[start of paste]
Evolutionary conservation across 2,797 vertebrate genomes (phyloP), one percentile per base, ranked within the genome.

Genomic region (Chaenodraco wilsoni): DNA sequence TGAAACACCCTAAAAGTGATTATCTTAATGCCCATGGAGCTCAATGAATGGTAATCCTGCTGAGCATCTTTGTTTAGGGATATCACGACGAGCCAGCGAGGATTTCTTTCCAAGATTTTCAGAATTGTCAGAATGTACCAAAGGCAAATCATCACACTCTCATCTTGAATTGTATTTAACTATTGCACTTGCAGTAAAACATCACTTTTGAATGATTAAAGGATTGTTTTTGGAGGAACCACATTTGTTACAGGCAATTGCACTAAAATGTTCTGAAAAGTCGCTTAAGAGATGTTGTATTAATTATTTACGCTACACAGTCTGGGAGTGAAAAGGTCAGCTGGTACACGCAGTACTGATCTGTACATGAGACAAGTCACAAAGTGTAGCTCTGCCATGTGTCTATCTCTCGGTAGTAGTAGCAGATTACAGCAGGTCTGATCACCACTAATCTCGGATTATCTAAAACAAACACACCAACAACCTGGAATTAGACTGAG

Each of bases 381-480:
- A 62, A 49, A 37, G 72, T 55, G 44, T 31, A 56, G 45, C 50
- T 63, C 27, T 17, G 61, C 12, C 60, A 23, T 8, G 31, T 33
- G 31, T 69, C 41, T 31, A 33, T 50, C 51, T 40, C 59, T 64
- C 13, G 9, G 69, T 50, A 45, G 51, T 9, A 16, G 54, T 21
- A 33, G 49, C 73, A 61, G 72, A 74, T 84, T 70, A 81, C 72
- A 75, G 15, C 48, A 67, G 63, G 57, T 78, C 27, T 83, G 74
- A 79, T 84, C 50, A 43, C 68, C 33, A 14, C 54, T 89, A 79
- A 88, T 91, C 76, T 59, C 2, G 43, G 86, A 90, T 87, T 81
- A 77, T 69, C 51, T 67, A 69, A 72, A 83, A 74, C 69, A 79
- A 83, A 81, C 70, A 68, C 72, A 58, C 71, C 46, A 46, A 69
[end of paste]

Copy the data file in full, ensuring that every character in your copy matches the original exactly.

Evolutionary conservation across 2,797 vertebrate genomes (phyloP), one percentile per base, ranked within the genome.

Genomic region (Chaenodraco wilsoni): DNA sequence TGAAACACCCTAAAAGTGATTATCTTAATGCCCATGGAGCTCAATGAATGGTAATCCTGCTGAGCATCTTTGTTTAGGGATATCACGACGAGCCAGCGAGGATTTCTTTCCAAGATTTTCAGAATTGTCAGAATGTACCAAAGGCAAATCATCACACTCTCATCTTGAATTGTATTTAACTATTGCACTTGCAGTAAAACATCACTTTTGAATGATTAAAGGATTGTTTTTGGAGGAACCACATTTGTTACAGGCAATTGCACTAAAATGTTCTGAAAAGTCGCTTAAGAGATGTTGTATTAATTATTTACGCTACACAGTCTGGGAGTGAAAAGGTCAGCTGGTACACGCAGTACTGATCTGTACATGAGACAAGTCACAAAGTGTAGCTCTGCCATGTGTCTATCTCTCGGTAGTAGTAGCAGATTACAGCAGGTCTGATCACCACTAATCTCGGATTATCTAAAACAAACACACCAACAACCTGGAATTAGACTGAG

Each of bases 381-480:
- A 62, A 49, A 37, G 72, T 55, G 44, T 31, A 56, G 45, C 50
- T 63, C 27, T 17, G 61, C 12, C 60, A 23, T 8, G 31, T 33
- G 31, T 69, C 41, T 31, A 33, T 50, C 51, T 40, C 59, T 64
- C 13, G 9, G 69, T 50, A 45, G 51, T 9, A 16, G 54, T 21
- A 33, G 49, C 73, A 61, G 72, A 74, T 84, T 70, A 81, C 72
- A 75, G 15, C 48, A 67, G 63, G 57, T 78, C 27, T 83, G 74
- A 79, T 84, C 50, A 43, C 68, C 33, A 14, C 54, T 89, A 79
- A 88, T 91, C 76, T 59, C 2, G 43, G 86, A 90, T 87, T 81
- A 77, T 69, C 51, T 67, A 69, A 72, A 83, A 74, C 69, A 79
- A 83, A 81, C 70, A 68, C 72, A 58, C 71, C 46, A 46, A 69